For LGBT workers in California, workplace discrimination continues to be a major concern. The U.S. Supreme Court will be taking up a case to assess once more whether or not federal civil rights law provides nationwide protection against discrimination on the job on the basis of sexual orientation or gender identity. The high court said that it will hear some cases alleging that the plaintiffs were fired due to their sexual orientation as well as the case of a funeral home worker who was fired after announcing she was transitioning to living as a woman.
Decisions are likely to come down by June 2020, while the presidential election campaign will be in full swing. The cases hinges on whether Title VII of the Civil Rights Act of 1964 also provides protection to LGBT people under its framework prohibiting sex discrimination. The law does not explicitly mention sexual orientation or gender identity, but several federal appeals courts have affirmed a reading of the law that situates protection for LGBT workers within the law's prohibition of discrimination on the basis of sex. Courts in Chicago and New York applied the framework to protect lesbian and gay workers, while a Cincinnati court did the same for transgender people.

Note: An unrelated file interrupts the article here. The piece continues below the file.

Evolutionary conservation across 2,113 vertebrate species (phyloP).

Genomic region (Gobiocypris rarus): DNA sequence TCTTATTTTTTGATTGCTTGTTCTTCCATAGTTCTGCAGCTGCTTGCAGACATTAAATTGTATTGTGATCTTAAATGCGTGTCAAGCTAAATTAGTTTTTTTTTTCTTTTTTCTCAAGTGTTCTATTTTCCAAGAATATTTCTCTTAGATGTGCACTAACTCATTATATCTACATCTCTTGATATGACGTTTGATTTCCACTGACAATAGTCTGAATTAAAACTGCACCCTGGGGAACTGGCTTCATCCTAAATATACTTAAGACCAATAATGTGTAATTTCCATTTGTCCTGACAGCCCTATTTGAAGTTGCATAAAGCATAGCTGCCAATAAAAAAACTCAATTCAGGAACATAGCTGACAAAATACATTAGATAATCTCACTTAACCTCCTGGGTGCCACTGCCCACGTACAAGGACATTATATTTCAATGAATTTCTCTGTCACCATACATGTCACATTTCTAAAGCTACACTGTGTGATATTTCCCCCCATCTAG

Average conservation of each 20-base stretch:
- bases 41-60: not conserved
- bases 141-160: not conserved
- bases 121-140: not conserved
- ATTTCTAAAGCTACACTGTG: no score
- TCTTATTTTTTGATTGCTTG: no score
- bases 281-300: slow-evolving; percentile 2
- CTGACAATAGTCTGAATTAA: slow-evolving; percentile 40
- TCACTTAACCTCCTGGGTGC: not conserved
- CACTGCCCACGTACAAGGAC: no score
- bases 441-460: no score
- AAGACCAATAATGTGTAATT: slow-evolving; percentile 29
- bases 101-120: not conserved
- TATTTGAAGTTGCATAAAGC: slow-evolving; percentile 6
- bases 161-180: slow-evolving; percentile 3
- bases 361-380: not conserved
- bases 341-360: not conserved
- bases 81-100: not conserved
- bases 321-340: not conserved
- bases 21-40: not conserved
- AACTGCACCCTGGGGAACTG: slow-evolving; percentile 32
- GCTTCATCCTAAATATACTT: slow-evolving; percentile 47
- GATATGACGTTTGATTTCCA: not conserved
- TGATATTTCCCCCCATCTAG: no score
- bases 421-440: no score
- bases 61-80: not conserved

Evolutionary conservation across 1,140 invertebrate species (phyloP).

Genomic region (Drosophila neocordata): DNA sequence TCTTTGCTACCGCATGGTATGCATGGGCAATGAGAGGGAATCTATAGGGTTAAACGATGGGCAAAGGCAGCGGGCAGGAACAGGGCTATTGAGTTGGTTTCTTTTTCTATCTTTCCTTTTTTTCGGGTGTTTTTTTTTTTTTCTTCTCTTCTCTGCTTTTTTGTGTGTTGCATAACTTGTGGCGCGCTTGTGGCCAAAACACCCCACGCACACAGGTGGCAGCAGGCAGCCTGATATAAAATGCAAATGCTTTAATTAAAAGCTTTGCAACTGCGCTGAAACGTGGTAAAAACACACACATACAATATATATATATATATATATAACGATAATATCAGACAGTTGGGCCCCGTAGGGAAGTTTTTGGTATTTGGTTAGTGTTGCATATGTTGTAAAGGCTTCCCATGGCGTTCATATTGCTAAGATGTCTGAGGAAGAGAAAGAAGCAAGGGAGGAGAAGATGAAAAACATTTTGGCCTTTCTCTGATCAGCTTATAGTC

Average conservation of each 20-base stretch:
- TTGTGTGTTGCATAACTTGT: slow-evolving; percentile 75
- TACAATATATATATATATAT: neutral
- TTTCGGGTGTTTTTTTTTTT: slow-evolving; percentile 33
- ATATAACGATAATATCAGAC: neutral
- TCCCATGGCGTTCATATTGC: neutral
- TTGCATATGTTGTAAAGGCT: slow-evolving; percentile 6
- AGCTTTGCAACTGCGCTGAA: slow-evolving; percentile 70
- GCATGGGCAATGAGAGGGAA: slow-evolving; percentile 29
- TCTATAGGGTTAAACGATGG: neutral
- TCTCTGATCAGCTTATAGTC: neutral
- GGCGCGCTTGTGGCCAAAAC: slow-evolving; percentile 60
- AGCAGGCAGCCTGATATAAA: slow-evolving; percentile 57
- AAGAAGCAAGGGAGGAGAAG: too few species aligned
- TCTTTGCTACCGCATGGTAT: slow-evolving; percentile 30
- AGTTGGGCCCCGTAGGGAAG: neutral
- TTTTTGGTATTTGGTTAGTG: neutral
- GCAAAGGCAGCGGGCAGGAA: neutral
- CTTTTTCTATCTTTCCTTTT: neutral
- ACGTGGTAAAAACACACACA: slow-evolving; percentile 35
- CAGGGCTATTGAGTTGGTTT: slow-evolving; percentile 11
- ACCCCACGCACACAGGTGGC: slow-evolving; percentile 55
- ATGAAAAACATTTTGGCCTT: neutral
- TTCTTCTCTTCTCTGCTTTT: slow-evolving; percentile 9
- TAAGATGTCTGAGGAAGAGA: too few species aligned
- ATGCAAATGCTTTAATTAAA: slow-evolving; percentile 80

Under the Obama administration, the federal government supported this interpretation of the law. Under the Trump administration, the Department of Justice has changed course. Diverging from previous submissions by the DOJ under Obama, the department argues that Title VII is not intended and should not be interpreted to extend to gay, lesbian, or transgender workers.
The change in the federal approach has worried many LGBT workers, even as many states and municipalities provide their own frameworks to protect these employees from discrimination. LGBT workers facing job discrimination can consult with an employment law attorney about their options.